A pilgrimage paired with an in-depth discovery of the Biblical Land


A pilgrimage to the HOLY LAND

is a grace and a joy for ever ...


An Israeli guide, provided by the Israeli Tourist Office, would see to the political and civil aspects of the tour. But M. Christophe WIRTZ, owner of the WIRTZ Travel Agency, was a strong believer in the benefit for his customers to have a Catholic priest as a member of each group he dispatched to Israel. Through his services several most willing clergymen were in turn invited to join the successive parties with the mission of fostering a Christian approach to the Holy Sites of Christ's birth, passion and resurrection. Father John De Ridder s.j. accepted this job of Tour Conductor three times from 1985 to 1986. In 1987, started the Intifada which rang the knell of sponsored pilgrimages for several years. 

Tel Aviv 2


Hebron - Machpelah Cave


The Cave of Machpelah, or Tomb of the Patriarchs, is the world's most ancient Jewish site and the second holiest place for the Jewish people, after the Temple Mount in Jerusalem. The cave was purchased by Abraham as a burial place for his wife Sarah some 3,700 years ago, along with the trees and field adjoining it, the first recorded transaction of a Hebrew buying land in Canaan (Genesis 23). Abraham, Isaac, Jacob, Rebecca, and Leah were all later buried in the same place. These are considered the patriarchs and matriarchs of the Jewish people. The only one who is missing is Rachel, who was buried near Bethlehem where she died in childbirth. Muslims believe that Joseph is also buried here, though Jews think he was buried in Nablus. Though Israel regained control of Hebron in 1967, the Cave of Machpelah has remained under the authority of the Muslim Waqf (Religious Trust), which continues to restrict Jewish access. No visitors are allowed inside during Muslim prayer times, Fridays or Muslim holidays.















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Tel Aviv - Yaffo


Tel Aviv is Israel as the Zionists intended it to be. The Jewish state. Despite being the largest city in Israel, Tel Aviv has a relaxed Mediterranean beach atmosphere. In the Old City of Jerusalem the Christians fight the Muslims and the Jews. In the West Bank the Palestinians fight the settlers. In the suburbs of Jerusalem, the Orthodox Jews fight the secular Jews. In Tel Aviv most people manage to get through their day fighting nothing worse than extremely bad traffic. What is unique about Tel Aviv is that it is both a beach town and the nation's cultural and business capital. The brightest, most creative, and hardest working people in Israel congregate in Tel Aviv as the brightest, most creative, and hardest working Americans congregate in New York City. The difference is that, for about 9 months out of the year, it is possible to enjoy a pleasant sunset walk on the Tel Aviv beach.













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Ashqelon, now an extensive bathing beach

Ashqelon city (2006 pop. 110.187), SW Israel, on the Mediterranean Sea. It is a beach resort in an area of citrus groves and cotton plantations. Its industries process agricultural products and manufacture cement, plastics, electronic equipment, and watches. Nearby is the site of ancient Ashqelon, or Ashkelon, whose history dates back to the 3d millenium B.C. It was a trade center and port and a seat of worship of the goddess Astarte. Ancient Ashqelon was conquered by the Philistines in the late 12th cent. B.C. and completely rebuilt. It flourished under the Greeks and Romans; Herod, believed to have been born there, greatly enlarged the city. It was taken by the Arabs in A.D. 638, conquered by the Crusaders King Baldwin II in 1135  and occupied by Richard I in 1191, and completely destroyed by Muslims in 1290. An Israeli settlement was established there in 1948. In 1955 the modern city of Ashqelon was founded when Afridar, a town established by South African Jews in 1952, and Migdal, a former Arab town, were merged. A national park in Ashqelon includes Greek and Roman ruins and the remains of ancient synagogues. A Roman tomb (3d cent.) decorated with frescoes, the ruins of a Byzantine church, and a wall built by Crusaders are also in the city.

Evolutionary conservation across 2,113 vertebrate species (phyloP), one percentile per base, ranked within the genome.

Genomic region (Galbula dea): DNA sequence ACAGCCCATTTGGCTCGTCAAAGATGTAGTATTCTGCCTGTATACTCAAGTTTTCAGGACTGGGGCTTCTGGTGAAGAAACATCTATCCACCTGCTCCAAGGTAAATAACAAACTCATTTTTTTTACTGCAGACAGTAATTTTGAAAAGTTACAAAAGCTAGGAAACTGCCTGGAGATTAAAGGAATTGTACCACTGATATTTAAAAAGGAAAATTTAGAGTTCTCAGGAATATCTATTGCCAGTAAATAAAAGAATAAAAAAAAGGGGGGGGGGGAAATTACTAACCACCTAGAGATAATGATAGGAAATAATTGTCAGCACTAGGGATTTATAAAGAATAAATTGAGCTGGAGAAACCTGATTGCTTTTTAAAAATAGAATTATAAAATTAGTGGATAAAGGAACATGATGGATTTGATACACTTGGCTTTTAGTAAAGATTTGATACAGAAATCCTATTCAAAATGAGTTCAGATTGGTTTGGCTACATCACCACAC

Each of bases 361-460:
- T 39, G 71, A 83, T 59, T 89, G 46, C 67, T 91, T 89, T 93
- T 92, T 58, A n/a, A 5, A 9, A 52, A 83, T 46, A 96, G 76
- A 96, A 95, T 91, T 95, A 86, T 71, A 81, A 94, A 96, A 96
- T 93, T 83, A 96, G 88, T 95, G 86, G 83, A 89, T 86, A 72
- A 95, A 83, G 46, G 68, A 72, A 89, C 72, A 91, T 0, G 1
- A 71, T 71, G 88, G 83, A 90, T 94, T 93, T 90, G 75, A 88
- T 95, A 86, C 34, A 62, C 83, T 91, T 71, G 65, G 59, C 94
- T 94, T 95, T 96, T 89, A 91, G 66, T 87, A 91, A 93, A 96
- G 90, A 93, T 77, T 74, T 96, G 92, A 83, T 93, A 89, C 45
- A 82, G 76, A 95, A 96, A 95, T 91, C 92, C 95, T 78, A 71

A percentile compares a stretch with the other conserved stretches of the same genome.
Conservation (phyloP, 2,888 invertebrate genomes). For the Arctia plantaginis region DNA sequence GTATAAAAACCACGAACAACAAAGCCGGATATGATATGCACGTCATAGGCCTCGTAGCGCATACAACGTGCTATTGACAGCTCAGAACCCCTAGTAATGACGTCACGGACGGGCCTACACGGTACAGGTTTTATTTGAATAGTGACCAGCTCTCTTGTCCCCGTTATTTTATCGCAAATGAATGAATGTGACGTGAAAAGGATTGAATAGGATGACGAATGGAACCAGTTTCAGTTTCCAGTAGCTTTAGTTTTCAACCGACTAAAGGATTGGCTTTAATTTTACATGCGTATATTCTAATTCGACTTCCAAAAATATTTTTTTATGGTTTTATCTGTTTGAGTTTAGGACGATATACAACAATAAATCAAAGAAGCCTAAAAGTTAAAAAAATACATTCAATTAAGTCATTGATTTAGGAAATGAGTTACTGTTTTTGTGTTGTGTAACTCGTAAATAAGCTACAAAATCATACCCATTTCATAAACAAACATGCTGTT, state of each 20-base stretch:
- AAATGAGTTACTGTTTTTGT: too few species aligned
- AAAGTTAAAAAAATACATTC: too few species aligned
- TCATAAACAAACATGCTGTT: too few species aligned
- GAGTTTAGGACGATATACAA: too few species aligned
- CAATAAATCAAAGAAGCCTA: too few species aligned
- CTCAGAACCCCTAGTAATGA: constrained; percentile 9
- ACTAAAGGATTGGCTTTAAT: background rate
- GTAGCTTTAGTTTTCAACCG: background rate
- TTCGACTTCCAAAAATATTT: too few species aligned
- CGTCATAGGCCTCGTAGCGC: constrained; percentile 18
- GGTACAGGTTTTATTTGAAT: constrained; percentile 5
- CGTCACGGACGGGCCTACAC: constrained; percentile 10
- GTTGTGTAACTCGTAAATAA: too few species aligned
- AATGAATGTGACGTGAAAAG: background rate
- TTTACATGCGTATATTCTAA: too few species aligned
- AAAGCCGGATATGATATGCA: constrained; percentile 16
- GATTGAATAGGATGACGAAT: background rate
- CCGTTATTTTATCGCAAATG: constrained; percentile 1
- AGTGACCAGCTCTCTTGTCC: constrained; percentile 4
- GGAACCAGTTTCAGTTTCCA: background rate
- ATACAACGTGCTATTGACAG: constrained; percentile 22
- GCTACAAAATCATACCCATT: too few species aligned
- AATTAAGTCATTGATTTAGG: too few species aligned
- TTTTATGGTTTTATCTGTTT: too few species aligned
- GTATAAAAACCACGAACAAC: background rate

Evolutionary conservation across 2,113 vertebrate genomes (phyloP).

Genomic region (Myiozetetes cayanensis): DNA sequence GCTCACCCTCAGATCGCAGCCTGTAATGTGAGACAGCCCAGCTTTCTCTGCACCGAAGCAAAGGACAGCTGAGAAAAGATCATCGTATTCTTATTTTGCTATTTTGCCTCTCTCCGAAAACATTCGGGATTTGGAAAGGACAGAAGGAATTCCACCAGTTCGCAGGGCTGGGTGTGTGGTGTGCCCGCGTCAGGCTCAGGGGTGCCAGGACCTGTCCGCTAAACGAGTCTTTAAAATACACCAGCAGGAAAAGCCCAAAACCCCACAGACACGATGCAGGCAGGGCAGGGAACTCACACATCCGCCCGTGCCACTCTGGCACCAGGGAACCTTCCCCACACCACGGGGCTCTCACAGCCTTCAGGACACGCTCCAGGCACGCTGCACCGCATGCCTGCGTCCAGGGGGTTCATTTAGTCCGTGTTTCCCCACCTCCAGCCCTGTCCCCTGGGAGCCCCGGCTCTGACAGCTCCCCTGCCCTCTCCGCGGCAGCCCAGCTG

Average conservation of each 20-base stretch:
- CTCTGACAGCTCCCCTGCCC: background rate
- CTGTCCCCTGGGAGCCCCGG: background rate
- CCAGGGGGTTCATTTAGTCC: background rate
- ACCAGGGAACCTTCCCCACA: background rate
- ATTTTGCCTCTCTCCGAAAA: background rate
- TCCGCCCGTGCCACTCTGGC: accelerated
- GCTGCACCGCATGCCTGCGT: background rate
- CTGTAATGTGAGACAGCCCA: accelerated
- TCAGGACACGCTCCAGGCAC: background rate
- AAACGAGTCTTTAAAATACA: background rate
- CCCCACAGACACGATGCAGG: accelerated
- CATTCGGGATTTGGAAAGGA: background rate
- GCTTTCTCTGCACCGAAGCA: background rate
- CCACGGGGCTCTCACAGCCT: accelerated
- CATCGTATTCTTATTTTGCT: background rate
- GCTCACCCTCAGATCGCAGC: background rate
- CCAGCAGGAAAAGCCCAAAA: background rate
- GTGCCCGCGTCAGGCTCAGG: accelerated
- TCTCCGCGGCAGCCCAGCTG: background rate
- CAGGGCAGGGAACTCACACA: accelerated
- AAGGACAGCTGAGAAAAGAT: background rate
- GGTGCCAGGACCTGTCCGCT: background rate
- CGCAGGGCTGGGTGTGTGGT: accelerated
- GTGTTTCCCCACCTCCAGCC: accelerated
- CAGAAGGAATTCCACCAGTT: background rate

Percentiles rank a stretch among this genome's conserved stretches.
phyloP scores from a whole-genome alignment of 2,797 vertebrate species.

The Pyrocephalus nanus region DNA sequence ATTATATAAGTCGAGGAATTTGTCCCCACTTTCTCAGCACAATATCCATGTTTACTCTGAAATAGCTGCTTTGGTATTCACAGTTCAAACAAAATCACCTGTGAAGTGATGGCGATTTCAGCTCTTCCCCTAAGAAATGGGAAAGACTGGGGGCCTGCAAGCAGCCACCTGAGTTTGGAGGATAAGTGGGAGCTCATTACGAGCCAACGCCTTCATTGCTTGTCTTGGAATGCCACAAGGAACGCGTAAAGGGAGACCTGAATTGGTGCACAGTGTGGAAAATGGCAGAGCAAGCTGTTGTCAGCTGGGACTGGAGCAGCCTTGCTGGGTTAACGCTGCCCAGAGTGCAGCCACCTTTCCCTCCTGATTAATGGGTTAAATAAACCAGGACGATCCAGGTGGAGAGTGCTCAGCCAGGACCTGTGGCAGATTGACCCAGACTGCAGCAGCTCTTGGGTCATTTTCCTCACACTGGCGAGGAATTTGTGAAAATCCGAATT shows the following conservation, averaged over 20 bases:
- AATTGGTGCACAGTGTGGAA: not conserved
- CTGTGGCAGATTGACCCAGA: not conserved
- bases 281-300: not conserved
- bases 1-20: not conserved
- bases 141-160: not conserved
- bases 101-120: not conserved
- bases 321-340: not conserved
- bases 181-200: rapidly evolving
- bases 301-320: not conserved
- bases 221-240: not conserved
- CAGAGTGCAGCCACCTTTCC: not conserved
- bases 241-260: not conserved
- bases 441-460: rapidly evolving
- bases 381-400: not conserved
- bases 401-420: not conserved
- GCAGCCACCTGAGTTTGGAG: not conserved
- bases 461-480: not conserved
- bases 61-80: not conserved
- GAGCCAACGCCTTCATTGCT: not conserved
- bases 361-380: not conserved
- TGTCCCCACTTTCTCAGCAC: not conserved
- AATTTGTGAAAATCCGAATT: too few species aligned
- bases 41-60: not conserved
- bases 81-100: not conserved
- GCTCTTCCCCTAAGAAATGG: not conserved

The 10 kilometer-long Ashkelon beach attracts both local and foreign beach-goers. Ashkelon, proclaimed a national tourism site, is rapidly developing this sphere.



The Crusaders built ancient columns into the port defences.

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Billy Rose Art Garden

The garden was designed by the Japanese-American sculptor Isamu Noguchi and is its best known attraction. Known now simply as the Art Garden, its genesis lies in a bequest by a once very famous American, the showman/songwriter and investor Billy Rose. Born William Samuel Rosenberg on what was then called the Lower East Side (now the smart East Village) in 1899, Mr. Rose started out life working as a stenographer for the Wall Street financier and later presidential adviser Bernard Baruch, where he acquired the reputation for being the fastest taker of shorthand in the world. He went on to find his fortune assisted fortuitously by the bonds of holy matrimony to the great star of the Ziegfeld Follies, Fannie Brice (Funny Girl).